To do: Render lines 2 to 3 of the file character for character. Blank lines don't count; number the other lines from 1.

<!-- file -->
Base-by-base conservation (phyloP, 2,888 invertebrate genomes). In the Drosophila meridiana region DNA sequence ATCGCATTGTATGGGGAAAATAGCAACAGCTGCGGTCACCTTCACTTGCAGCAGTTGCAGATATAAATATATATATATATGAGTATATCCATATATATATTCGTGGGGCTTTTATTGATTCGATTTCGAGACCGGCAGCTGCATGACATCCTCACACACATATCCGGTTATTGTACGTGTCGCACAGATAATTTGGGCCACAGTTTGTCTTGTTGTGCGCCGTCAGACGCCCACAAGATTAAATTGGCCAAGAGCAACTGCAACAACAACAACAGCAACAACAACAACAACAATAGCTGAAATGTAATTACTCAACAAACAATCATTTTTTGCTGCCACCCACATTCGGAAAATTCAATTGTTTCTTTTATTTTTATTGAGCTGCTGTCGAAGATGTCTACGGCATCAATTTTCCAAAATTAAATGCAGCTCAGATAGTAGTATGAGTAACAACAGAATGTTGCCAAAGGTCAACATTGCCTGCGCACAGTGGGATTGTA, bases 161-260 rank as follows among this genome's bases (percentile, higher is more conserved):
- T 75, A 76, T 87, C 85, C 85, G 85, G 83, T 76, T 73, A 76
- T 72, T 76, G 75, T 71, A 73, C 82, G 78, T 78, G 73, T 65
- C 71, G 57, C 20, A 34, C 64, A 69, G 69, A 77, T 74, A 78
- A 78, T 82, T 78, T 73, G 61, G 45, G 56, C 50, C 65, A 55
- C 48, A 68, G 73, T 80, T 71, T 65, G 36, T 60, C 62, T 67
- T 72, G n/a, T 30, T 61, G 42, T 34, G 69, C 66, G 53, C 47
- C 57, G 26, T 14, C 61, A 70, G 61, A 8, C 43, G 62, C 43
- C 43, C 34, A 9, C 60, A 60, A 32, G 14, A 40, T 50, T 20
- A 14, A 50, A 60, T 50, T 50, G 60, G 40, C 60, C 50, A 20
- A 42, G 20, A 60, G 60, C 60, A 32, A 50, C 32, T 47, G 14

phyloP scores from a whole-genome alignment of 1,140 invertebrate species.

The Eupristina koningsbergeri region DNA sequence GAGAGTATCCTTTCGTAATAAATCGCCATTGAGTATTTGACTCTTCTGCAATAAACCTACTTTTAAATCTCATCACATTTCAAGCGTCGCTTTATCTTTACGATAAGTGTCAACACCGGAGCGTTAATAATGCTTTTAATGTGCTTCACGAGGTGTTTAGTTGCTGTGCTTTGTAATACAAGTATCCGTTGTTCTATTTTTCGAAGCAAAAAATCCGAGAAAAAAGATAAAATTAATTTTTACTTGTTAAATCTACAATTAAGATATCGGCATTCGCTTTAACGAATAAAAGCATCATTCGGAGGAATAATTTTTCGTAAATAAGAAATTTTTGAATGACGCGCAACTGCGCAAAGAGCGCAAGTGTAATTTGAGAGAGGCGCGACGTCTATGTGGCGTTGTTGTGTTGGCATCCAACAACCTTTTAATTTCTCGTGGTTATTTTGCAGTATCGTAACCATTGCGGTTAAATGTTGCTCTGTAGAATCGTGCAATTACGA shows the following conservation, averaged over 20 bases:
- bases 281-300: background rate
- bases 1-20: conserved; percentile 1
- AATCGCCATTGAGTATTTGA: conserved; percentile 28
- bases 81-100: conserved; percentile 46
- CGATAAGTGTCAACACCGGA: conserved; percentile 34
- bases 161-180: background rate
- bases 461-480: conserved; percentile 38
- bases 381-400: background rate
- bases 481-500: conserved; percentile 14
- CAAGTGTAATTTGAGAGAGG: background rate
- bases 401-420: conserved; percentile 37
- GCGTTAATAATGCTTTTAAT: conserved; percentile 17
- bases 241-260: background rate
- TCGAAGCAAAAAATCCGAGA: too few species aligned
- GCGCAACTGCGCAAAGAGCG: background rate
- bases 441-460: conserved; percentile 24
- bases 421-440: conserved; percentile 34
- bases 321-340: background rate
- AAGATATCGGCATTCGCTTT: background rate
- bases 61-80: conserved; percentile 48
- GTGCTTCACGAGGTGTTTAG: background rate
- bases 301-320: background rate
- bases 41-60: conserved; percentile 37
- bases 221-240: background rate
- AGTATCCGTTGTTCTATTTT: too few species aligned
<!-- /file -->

- T 75, A 76, T 87, C 85, C 85, G 85, G 83, T 76, T 73, A 76
- T 72, T 76, G 75, T 71, A 73, C 82, G 78, T 78, G 73, T 65